No longer “contemporary”, but I read a lot of Sweet Dreams novels. I especially like the ones that feature banter, like The Right Combination and Kiss Me, Creep. But my favorite – and is still my favorite romance TO THIS DAY – is Wrong-Way Romance by Sheri Cobb South. Years ago I emailed her and told her how much I loved her book, and she sent me a signed copy. It’s the jewel of my book collection!
I love how you have such a strong online presence unlike other Filipino authors. You connect with your readers through your blog, Facebook page, Twitter and email. This makes me curious as to how you feel about reading reviews of your work. Can you please share your thoughts?
Love reading them, have to say. I used to pretend I didn’t see them, then I caved and started thanking people for the review. Because that took some effort, and I want to thank them for their time, no matter what they end up saying.
At the same time I don’t want to go into that review and really discuss things point by point, because by then a person’s read and judged the work and that judgment belongs to them. I don’t want to be so involved and visible that a reviewer will feel awkward knowing that I’m just there hovering.
You decided to go the e-publishing route with some of your work while others were published the traditional way. In your experience, what are the pros and cons of both experiences?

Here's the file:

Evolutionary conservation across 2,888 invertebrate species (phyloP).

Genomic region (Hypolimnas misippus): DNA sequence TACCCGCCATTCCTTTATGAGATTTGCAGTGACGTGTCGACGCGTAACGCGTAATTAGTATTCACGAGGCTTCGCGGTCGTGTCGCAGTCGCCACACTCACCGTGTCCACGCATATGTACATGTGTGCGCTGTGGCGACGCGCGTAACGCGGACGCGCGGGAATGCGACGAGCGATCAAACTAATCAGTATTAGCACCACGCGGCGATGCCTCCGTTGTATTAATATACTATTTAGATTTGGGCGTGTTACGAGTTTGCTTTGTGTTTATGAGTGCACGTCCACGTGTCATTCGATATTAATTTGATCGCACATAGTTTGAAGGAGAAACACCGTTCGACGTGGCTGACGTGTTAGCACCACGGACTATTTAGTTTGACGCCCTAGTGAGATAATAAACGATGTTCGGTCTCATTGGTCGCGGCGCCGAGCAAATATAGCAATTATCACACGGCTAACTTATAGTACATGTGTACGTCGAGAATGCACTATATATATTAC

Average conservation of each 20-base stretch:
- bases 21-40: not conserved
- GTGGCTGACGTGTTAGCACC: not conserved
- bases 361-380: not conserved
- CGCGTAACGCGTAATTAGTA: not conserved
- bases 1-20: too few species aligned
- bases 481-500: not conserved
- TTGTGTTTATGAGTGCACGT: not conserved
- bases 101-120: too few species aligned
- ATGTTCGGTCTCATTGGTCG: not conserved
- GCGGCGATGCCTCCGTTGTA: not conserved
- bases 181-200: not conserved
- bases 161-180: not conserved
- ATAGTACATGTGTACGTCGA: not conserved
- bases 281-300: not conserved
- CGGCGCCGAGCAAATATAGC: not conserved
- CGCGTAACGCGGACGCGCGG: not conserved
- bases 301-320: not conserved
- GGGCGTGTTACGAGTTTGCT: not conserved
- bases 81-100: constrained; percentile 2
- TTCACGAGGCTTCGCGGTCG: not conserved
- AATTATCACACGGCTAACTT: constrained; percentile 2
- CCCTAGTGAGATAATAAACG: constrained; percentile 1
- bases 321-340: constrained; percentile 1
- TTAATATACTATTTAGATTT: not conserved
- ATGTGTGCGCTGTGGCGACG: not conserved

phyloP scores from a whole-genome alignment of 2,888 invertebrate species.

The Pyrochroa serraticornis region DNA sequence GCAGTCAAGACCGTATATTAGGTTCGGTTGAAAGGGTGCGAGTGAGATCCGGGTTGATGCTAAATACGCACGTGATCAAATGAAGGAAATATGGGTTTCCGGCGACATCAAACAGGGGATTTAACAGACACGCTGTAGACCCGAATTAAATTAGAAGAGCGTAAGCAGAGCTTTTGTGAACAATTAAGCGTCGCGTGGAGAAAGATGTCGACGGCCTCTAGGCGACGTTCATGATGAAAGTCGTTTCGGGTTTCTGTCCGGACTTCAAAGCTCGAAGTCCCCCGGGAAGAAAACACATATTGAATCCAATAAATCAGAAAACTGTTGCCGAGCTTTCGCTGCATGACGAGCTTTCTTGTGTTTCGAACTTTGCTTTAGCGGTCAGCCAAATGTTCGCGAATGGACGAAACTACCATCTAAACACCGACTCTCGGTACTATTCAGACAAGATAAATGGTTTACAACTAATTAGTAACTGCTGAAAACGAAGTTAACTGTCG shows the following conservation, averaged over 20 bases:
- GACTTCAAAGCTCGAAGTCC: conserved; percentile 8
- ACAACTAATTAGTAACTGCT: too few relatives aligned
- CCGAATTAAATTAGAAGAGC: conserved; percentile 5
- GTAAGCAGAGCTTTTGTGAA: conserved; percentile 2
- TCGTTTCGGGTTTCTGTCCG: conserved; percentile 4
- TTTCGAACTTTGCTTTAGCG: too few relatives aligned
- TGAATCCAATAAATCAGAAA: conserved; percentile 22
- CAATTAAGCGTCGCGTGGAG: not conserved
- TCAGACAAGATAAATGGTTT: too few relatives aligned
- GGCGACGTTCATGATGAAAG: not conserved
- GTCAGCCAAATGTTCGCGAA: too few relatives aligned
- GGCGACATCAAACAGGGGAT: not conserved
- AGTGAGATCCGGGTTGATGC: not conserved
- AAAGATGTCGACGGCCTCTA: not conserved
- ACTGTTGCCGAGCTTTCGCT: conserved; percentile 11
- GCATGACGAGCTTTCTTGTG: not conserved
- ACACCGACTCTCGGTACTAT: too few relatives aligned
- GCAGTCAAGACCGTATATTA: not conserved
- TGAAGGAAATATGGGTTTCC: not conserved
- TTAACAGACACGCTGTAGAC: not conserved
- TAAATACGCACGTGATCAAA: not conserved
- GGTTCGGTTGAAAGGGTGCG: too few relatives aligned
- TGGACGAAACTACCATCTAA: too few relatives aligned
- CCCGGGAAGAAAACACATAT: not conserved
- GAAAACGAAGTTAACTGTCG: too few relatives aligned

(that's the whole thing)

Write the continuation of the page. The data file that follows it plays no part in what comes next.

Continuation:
Hmm, it’s kind of a toss-up.
The two books published locally (My Imaginary Ex and No Strings Attached) are more popular to Filipinos, because my publisher markets and distributes these very well. Cons for traditional publishing in general – printing costs, availability of copies, and if an international reader wants a copy, shipping is always a problem. Summit has dropped hints that they’ll have digital publishing soon, so maybe this will change.
The audience for the two ebooks (Fairy Tale Fail and Love Your Frenemies) is more international. Amazon is a great distributor because it made the book available to the world. Every day the sales figures are a pleasant surprise, and so is the feedback from international readers. The “con” here is that Filipinos aren’t more aware that these are available. And if they know and want to buy, there’s always some hurdle – no credit card, or they think they need to own a Kindle to read it (not necessary), or they prefer paperback period.